This week, I accidentally let my car insurance auto-renew. I cannot believe it. I cannot BELIEVE it.
I’m a money journalist; I’ve written countless articles urging people to compare their car insurance and switch to save money. And yet, through sheer disorganisation, that’s what I did this week.
So now my car insurance is costing me £520 for the year, instead of the £313 that was the lowest quote when I compared premiums.
But this stupid error got me thinking about other money mistakes I’ve made and which was genuinely the worst.
So here as a cautionary tale are my three biggest money mistakes…
[Related link: Check now, could you save on car insurance?]
Buying a house at the peak of the boom
I’ve decided to start with my most expensive mistake. My husband and I bought our first home in December 2007, or what some people might call ‘the peak of the property boom’.
Our first home was on the market at £150,000 but we got it for £142,000. Just a few months later, the value plummeted and it’s now worth around £119,000.
So we lost more than £20,000 thanks to falling prices equity – a pretty costly mistake.
However, while I lost more money on this than anything else, I am not going to count this as my worst money mistake ever. On the one hand, we have yet to sell the house and cement our loss. Maybe we’ll make some of it back.
On the other, I don’t think anyone should see buying their home as a mistake – it’s your home, not an investment.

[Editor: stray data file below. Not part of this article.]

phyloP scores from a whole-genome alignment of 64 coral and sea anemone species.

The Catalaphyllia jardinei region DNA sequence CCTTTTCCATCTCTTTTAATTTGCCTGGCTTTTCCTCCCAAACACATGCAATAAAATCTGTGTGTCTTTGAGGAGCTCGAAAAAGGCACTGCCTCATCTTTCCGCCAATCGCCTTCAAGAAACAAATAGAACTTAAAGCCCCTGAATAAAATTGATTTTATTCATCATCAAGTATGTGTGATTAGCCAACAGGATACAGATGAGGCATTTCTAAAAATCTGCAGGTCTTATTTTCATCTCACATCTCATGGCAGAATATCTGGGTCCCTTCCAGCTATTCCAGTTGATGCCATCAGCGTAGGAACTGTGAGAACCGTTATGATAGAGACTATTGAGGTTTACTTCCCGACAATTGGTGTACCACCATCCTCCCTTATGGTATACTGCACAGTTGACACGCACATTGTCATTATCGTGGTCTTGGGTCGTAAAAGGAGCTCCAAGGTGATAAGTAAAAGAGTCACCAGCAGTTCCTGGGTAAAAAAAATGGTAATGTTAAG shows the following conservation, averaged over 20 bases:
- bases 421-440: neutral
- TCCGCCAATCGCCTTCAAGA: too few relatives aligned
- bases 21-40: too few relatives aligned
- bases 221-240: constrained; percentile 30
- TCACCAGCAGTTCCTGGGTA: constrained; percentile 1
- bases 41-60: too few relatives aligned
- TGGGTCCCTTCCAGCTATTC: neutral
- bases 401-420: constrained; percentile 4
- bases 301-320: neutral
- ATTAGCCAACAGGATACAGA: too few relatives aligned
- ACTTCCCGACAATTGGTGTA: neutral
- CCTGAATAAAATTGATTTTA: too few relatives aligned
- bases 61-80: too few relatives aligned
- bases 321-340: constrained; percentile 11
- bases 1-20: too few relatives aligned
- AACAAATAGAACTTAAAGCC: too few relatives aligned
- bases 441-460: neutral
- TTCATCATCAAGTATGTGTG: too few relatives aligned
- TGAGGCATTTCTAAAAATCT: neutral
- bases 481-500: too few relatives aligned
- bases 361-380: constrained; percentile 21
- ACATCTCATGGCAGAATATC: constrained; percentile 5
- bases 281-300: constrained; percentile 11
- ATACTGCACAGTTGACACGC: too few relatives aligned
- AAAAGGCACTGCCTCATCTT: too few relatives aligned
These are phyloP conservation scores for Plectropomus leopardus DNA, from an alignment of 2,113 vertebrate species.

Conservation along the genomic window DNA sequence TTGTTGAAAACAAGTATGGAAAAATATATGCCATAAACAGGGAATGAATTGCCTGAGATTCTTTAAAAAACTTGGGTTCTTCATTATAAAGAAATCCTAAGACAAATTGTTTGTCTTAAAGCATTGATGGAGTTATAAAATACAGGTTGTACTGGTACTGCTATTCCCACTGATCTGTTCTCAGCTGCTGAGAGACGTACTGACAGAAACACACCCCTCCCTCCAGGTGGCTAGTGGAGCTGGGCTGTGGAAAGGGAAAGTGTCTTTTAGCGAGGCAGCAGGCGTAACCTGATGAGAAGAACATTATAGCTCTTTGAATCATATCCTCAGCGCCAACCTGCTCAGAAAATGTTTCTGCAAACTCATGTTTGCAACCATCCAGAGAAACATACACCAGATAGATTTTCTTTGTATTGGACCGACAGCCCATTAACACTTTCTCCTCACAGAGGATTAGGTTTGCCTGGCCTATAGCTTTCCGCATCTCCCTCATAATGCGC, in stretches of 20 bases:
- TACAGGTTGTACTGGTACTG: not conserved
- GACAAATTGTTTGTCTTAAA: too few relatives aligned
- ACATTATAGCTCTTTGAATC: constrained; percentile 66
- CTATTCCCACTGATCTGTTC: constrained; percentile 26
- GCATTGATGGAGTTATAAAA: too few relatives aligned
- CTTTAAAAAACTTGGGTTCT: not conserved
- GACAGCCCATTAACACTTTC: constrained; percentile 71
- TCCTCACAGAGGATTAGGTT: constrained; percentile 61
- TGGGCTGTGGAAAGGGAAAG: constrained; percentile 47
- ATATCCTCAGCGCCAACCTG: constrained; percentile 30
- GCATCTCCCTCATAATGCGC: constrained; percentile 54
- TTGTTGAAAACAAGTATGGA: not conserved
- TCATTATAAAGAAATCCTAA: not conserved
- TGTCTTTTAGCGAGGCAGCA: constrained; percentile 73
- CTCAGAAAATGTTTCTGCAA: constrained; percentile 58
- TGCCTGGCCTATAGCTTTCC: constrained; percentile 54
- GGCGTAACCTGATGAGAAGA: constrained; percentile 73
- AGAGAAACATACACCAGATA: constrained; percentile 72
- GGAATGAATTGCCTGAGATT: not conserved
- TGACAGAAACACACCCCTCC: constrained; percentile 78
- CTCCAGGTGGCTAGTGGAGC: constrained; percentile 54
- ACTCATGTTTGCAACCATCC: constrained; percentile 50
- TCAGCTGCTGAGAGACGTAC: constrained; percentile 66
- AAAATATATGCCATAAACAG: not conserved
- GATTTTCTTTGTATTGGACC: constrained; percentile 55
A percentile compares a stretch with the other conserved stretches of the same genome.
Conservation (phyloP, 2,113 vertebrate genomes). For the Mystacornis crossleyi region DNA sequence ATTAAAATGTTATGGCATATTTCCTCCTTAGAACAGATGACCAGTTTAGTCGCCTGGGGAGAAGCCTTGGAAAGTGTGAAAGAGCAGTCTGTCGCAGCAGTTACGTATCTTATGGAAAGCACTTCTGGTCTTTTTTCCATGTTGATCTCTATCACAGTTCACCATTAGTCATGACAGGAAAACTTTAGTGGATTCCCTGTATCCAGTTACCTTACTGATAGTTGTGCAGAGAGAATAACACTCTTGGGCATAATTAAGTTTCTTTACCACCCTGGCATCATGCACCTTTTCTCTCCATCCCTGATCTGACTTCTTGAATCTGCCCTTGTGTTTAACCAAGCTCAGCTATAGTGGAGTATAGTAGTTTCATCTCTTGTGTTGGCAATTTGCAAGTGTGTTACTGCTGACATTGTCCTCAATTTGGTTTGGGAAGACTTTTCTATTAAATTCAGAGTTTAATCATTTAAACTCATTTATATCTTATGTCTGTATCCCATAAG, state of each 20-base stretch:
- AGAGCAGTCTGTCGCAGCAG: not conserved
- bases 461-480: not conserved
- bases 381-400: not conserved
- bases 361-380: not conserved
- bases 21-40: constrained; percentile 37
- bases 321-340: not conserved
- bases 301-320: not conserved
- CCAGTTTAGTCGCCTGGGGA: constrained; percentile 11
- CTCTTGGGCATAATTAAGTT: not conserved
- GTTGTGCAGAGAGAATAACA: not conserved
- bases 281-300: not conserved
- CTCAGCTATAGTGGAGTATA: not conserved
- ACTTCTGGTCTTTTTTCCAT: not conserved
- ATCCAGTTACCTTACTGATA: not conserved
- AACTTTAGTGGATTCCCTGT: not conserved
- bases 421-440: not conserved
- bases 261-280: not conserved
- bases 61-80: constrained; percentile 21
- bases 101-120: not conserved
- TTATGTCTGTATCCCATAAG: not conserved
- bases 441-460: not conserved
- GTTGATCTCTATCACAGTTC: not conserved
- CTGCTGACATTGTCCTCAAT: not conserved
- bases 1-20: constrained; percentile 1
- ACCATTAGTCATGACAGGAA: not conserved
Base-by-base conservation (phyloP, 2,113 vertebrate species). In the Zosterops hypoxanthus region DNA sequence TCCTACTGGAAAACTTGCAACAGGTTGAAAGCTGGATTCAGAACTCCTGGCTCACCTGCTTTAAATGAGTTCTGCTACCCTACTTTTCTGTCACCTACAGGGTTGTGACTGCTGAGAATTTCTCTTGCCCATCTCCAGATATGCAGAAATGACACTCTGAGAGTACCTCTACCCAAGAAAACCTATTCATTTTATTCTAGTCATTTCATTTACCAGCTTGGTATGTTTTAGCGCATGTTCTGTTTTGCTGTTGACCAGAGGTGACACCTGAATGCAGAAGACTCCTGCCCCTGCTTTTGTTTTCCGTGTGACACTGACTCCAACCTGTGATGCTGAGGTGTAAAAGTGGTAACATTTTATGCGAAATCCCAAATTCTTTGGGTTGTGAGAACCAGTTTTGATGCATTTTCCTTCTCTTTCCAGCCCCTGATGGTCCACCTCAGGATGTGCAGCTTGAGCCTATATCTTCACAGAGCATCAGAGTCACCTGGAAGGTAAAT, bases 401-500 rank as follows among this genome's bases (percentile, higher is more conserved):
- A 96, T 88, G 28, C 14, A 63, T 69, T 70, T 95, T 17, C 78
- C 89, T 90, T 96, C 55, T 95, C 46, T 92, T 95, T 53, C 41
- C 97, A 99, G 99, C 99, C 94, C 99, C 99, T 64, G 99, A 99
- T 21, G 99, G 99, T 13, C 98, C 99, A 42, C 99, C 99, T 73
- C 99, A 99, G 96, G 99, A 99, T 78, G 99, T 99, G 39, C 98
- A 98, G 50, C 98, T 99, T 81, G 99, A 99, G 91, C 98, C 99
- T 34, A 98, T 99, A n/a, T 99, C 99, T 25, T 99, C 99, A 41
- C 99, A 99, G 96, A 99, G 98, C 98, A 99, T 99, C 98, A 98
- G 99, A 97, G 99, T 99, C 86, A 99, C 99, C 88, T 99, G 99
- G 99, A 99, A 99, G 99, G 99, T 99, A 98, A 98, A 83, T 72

[Related story: The UK’s most affordable homes]
Investing in Game
Remember when Game went into administration and was bought out? I was particularly upset as I had a number of friends working for the business, but it was also painful as I had invested in them just a few weeks before.
Despite never investing before and knowing relatively little about it, the share price was so low that I was tempted. I decided that the future looked bright for the gaming industry and that Game stock was likely to pick up.
So enthusiastic was I that I forgot I knew nothing at all about buying shares. Perhaps the reason the share price was so low was because people who knew more than me were pulling out.
Anyway, Game went into administration and I lost the lot. But was this my worst mistake ever?
I’ve decided that it wasn’t. While I hoped to make some money, I did understand that it was a gamble and only invested a small amount of cash that I could afford to lose. Which turned out to be handy because I lost it.
[Related feature: Five investing mistakes I no longer make]
Using my student overdraft
I have thought long and hard, and using my overdraft while at university was definitely my biggest money mistake ever. It wasn’t the most expensive, but it was the most unnecessary.
As a student, my bank account came with a pretty big overdraft. Despite having a student loan and a part-time job, I let myself factor that overdraft into my budgeting.
The result was that I graduated in entirely unnecessary debt. My overdraft meant I had a couple of hundred extra pounds a term, but by the end of my four-year degree it was a substantial amount of debt for a graduate.
If I had just worked a few extra shifts a month, I could have avoided using it at all and graduated in a much better position. That was definitely my stupidest and so worst money mistake.
I’ve told you mine…
So now I’ve confessed all in the hope no one else will fall into the same traps, I want to hear about your worst or most expensive money mistakes.
Did you invest in a company that went bankrupt the next day? Did you collect a load of rubbish in the hope it would be worth something eventually? Did you stand guarantor on a friends’ loan, only to have to pay it?
Help others avoid your costliest mistakes (or at least feel a bit better about theirs) by sharing them in the comments section below.
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